To the extent that the Longhorns can limit the long touchdown plays by West Virginia -- the presence of dynamite receivers Tavon Austin and Stedman Bailey on the Mountaineer side suggests that two or three are possible with the current state of the Texas defense -- the game on Saturday night could come down to which team gets more stops in the redzone.
It will be difficult for both defenses.
For the visiting Mountaineers, the touchdown conversion rate could barely be better this season -- 16 touchdowns on 17 trips into the redzone. Only Buffalo has a higher percentage in the FBSf, though with fewer opportunities (only nine trips).
The Longhorns aren't too far behind the visitors, finding the endzone on 18 of 22 trips, a number that has improved from right around 50% last year.
Defensively, Texas has only allowed nine trips inside their 20 this season, tied for 11th in the country. More importantly, the Longhorns have only given up three touchdowns on those trips, keeping Oklahoma State out of the endzone on three of five trips to help save the game in Stillwater. No easy feat, as the Pokes entered the game having scored on 18 of 20 redzone opportunities.
The Mountaineer unit has allowed twice as many sojourns into the final fifth of the field, giving up touchdowns on two-thirds of those forays. Again, twice as often as Texas.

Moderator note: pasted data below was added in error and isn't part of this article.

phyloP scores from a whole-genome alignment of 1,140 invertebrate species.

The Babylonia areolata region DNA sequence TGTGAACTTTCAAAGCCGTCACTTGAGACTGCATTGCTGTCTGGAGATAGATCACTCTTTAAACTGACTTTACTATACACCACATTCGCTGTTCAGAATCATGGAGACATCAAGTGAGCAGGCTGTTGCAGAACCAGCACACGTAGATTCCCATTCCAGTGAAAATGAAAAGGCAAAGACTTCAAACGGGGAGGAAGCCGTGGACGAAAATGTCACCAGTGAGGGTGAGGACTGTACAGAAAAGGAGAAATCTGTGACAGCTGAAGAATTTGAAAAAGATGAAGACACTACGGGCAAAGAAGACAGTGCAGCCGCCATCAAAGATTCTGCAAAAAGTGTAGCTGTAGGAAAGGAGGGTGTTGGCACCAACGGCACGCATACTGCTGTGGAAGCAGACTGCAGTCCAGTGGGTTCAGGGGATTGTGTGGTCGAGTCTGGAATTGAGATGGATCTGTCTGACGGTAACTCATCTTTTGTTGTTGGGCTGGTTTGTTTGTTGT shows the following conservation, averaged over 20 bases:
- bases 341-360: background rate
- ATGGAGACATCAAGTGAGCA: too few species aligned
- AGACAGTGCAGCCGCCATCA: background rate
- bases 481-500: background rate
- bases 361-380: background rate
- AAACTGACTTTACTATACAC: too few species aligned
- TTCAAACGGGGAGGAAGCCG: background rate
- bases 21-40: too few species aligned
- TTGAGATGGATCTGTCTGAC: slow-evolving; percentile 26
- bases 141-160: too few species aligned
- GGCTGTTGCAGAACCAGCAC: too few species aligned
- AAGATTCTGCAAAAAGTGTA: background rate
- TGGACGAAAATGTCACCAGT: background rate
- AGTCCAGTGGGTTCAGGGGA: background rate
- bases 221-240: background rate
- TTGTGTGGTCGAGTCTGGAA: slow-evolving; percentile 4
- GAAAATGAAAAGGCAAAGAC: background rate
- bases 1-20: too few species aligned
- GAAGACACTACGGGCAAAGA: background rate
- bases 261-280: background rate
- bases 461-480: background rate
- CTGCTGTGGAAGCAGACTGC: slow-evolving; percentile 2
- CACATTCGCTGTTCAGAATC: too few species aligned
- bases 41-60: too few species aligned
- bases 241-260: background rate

In the battle of the West Virginia offense against the Texas defense, the X-factor could be senior running back Shawne Alston, a 5-11, 235-pound bowling bowl whose physique is reminiscent of Baylor Terrance Ganaway, who gashed and his defense last December. Alston suffered a deep thigh bruise that kept him out of the Baylor game and is listed as questionable for the game this weekend. With his size, he could be a big difference in the redzone running game for Dana Holgorsen's team.
For the Texas offense against the West Virginia defense, the lack of success for the Mountaineers suggests that if Bryan Harsin's offense can continue operating at a clip like they have been, there's a clear advantage there. Against Baylor, the center of the Mountaineer defense struggled mightily with the strong interior offensive line for the Bears, as the defensive tackles and linebackers failed to win any individuals battles and were mostly overwhelmed under Baylor running back Jared Salubi went out of the game for some time with an injured shoulder.
In a game that doesn't have the feel of featuring many turnovers with Geno Smith and David Ash having only combined for one interception this season, which team can force the other to kick field goals in the redzone could be the deciding factor.